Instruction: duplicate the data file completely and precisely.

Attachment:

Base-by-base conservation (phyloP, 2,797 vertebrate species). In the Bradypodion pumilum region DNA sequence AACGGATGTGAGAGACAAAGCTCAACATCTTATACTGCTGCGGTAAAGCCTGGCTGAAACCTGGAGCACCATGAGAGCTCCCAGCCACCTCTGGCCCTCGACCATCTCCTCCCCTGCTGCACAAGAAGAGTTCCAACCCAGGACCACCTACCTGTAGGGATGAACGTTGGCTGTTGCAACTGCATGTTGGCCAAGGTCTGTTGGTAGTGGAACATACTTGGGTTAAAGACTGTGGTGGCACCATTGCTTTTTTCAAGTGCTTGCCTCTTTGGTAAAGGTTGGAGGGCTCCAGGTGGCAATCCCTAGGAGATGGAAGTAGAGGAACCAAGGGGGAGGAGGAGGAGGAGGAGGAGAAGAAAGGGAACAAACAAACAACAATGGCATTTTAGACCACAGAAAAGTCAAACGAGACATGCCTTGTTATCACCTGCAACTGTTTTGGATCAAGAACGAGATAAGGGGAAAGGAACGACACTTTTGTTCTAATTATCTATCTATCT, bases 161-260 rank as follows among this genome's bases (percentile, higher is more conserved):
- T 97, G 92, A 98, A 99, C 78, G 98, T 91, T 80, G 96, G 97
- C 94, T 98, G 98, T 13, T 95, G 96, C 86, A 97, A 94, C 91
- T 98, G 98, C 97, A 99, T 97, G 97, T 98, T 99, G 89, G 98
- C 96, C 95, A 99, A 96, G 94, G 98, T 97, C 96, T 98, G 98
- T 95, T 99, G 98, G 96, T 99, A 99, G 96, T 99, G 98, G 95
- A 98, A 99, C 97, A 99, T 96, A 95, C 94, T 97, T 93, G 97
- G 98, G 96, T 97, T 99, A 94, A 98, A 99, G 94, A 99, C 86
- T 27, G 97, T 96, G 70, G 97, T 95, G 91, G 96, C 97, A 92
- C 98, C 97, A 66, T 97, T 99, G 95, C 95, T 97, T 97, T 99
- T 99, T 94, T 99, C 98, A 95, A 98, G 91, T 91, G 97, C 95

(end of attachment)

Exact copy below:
Base-by-base conservation (phyloP, 2,797 vertebrate species). In the Bradypodion pumilum region DNA sequence AACGGATGTGAGAGACAAAGCTCAACATCTTATACTGCTGCGGTAAAGCCTGGCTGAAACCTGGAGCACCATGAGAGCTCCCAGCCACCTCTGGCCCTCGACCATCTCCTCCCCTGCTGCACAAGAAGAGTTCCAACCCAGGACCACCTACCTGTAGGGATGAACGTTGGCTGTTGCAACTGCATGTTGGCCAAGGTCTGTTGGTAGTGGAACATACTTGGGTTAAAGACTGTGGTGGCACCATTGCTTTTTTCAAGTGCTTGCCTCTTTGGTAAAGGTTGGAGGGCTCCAGGTGGCAATCCCTAGGAGATGGAAGTAGAGGAACCAAGGGGGAGGAGGAGGAGGAGGAGGAGAAGAAAGGGAACAAACAAACAACAATGGCATTTTAGACCACAGAAAAGTCAAACGAGACATGCCTTGTTATCACCTGCAACTGTTTTGGATCAAGAACGAGATAAGGGGAAAGGAACGACACTTTTGTTCTAATTATCTATCTATCT, bases 161-260 rank as follows among this genome's bases (percentile, higher is more conserved):
- T 97, G 92, A 98, A 99, C 78, G 98, T 91, T 80, G 96, G 97
- C 94, T 98, G 98, T 13, T 95, G 96, C 86, A 97, A 94, C 91
- T 98, G 98, C 97, A 99, T 97, G 97, T 98, T 99, G 89, G 98
- C 96, C 95, A 99, A 96, G 94, G 98, T 97, C 96, T 98, G 98
- T 95, T 99, G 98, G 96, T 99, A 99, G 96, T 99, G 98, G 95
- A 98, A 99, C 97, A 99, T 96, A 95, C 94, T 97, T 93, G 97
- G 98, G 96, T 97, T 99, A 94, A 98, A 99, G 94, A 99, C 86
- T 27, G 97, T 96, G 70, G 97, T 95, G 91, G 96, C 97, A 92
- C 98, C 97, A 66, T 97, T 99, G 95, C 95, T 97, T 97, T 99
- T 99, T 94, T 99, C 98, A 95, A 98, G 91, T 91, G 97, C 95